There is a serious dilemma facing legislators. I wish them wisdom in deciding what is equitable and in the best interest of all Minnesotans.
Rick Meierotto, Afton
EDINA AND THE SMOKING AGE
Pinning down the issue of freedom: Whose has precedence?
The April 24 editorial regarding Edina’s contemplation of raising its age for the purchase of cigarettes was well-intentioned, but flawed, when it noted that the law’s opponents would make the case that this is a matter of free choice, and then responded that, no, it is about health.
Indeed, the free-choice argument appeared in the April 25 letter that pointed out that people who have the right to purchase cars, enter into leases, fight in wars and so forth would be deprived of this particular choice. This argument is that the government does not have a right to interfere in an individual’s assessment and assumption of risk, and I agree with this principle.
The real issue with smoking is that those who choose to smoke are not assuming that risk for themselves alone, but for their family members, their neighbors, and anyone with the misfortune to be downwind of them.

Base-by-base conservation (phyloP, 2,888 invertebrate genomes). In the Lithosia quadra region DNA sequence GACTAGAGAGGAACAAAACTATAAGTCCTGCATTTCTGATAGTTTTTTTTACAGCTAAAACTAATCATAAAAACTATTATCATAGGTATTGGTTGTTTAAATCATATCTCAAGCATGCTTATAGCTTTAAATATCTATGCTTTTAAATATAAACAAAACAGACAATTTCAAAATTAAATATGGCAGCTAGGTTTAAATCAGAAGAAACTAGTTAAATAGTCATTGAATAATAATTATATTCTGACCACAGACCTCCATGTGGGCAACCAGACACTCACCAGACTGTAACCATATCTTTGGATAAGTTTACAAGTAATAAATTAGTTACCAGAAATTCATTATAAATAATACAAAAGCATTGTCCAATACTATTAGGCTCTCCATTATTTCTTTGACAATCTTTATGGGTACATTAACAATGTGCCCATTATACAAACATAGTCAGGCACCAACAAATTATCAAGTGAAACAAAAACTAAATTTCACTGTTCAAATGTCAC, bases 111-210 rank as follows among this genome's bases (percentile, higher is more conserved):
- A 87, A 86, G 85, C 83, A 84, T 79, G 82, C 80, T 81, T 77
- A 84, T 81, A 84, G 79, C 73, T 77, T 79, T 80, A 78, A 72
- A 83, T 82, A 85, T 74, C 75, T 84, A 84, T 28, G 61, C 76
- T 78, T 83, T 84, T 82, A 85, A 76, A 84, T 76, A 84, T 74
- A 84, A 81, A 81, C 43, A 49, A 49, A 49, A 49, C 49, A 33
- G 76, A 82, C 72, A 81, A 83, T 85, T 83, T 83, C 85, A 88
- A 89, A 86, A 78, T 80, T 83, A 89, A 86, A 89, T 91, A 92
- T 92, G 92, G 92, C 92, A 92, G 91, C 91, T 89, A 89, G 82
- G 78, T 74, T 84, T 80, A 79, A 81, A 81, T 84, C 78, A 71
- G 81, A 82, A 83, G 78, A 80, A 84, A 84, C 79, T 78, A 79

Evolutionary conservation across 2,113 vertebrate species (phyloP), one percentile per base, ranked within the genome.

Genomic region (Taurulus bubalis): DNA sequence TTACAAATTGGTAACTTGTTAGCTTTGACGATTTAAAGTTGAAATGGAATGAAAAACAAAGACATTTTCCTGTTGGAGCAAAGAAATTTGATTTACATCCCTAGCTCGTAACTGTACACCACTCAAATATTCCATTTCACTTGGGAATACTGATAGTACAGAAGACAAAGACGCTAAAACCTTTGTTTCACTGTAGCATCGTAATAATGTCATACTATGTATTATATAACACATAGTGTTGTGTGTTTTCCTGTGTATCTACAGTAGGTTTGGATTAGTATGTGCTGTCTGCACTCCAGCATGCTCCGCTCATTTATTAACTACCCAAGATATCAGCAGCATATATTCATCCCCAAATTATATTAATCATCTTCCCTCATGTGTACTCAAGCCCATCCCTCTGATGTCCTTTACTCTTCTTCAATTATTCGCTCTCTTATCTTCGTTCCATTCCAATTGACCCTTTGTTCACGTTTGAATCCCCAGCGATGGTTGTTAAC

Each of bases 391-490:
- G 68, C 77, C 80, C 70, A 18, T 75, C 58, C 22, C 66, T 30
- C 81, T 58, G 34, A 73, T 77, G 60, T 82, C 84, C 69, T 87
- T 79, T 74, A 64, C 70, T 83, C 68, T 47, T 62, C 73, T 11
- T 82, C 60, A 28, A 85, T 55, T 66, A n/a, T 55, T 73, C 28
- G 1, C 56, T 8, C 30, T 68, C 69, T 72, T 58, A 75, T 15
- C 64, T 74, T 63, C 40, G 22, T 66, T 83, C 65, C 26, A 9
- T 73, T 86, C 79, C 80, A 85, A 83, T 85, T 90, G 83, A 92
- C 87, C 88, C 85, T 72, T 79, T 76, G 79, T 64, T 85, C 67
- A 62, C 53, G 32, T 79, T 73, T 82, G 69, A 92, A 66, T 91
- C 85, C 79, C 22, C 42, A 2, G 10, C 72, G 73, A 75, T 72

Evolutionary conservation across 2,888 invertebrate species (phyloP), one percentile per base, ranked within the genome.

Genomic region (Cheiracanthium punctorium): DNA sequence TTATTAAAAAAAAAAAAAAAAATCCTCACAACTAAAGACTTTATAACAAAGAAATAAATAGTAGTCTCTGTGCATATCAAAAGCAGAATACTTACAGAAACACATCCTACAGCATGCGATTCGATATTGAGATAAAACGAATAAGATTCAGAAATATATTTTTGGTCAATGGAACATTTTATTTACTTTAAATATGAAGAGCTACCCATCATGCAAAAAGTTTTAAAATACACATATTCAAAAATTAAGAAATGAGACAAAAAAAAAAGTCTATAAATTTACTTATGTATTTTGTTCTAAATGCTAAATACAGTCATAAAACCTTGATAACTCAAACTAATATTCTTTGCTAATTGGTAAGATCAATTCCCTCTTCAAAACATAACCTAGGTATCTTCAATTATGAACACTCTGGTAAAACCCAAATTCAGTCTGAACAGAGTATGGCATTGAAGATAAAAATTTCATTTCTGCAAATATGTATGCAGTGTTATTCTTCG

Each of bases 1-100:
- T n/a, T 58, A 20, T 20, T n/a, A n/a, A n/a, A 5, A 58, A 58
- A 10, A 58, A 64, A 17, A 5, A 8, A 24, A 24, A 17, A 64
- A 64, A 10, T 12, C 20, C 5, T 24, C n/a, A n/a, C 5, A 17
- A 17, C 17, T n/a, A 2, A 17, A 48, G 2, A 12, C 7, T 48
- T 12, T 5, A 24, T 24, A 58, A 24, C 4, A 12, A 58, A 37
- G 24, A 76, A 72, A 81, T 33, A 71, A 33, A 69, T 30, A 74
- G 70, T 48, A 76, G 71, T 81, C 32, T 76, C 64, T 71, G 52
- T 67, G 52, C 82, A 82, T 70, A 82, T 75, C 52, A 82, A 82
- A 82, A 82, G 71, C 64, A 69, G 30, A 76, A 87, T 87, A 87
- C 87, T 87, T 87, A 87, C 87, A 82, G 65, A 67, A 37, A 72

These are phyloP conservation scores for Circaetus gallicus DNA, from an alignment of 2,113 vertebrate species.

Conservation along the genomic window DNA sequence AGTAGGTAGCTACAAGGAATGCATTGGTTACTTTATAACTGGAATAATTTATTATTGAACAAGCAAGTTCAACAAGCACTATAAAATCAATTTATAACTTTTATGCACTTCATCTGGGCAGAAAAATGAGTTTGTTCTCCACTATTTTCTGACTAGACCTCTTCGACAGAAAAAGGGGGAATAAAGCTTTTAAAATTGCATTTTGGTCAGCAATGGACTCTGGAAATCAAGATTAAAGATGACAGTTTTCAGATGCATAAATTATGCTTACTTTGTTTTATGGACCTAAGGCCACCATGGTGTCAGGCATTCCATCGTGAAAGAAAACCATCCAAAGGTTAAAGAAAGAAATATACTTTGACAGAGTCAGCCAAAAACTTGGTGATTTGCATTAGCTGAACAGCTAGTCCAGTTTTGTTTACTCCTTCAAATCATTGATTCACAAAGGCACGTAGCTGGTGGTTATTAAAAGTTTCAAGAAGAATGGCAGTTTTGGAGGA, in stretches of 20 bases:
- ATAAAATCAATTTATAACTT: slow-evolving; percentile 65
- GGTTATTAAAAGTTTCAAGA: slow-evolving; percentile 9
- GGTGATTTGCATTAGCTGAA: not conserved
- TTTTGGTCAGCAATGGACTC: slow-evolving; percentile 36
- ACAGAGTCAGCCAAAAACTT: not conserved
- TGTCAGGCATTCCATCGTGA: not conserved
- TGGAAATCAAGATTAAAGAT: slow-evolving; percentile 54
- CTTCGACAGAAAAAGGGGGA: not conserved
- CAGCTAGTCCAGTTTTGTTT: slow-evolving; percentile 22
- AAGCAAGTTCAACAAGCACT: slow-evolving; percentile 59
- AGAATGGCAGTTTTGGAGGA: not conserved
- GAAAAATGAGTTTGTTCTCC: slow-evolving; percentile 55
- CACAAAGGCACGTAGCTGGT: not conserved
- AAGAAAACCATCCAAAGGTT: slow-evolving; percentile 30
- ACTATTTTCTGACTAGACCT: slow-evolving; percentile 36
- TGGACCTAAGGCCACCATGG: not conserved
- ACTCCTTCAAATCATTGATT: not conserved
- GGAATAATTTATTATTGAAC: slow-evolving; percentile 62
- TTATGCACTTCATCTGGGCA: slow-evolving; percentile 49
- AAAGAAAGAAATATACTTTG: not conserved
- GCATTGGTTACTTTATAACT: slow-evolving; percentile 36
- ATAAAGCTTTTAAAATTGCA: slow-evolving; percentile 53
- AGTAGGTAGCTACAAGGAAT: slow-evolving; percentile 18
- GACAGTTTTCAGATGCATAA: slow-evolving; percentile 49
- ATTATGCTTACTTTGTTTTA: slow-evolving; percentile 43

It is when one citizen’s exercise of freedom interferes with another citizen’s rights that the government must rightfully step in. The smoker has no right to choose for me that I shall have an asthma attack.
Insofar as it can reduce the risk that nonsmokers of the future will have quite so many smokers jeopardizing their lives, the idea of raising the age for purchase of tobacco seems like something that is as good as we are going to get in a culture that is too timid to ban it outright.
Richard Furman, St. Paul
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If people between the ages of 18 and 21 lack the capability to decide whether to smoke, how can they possess the ability to soundly decide whom to vote for? Good public policy requires consistency. Based upon the level of human brain development alluded to in the smoking age editorial, 18-year-olds can either smoke and vote or not smoke and not vote. Which is it?
Andrew O’Brien, Wayzata
RENAMING LAKE CALHOUN
A plan with external costs and a less-than-obvious history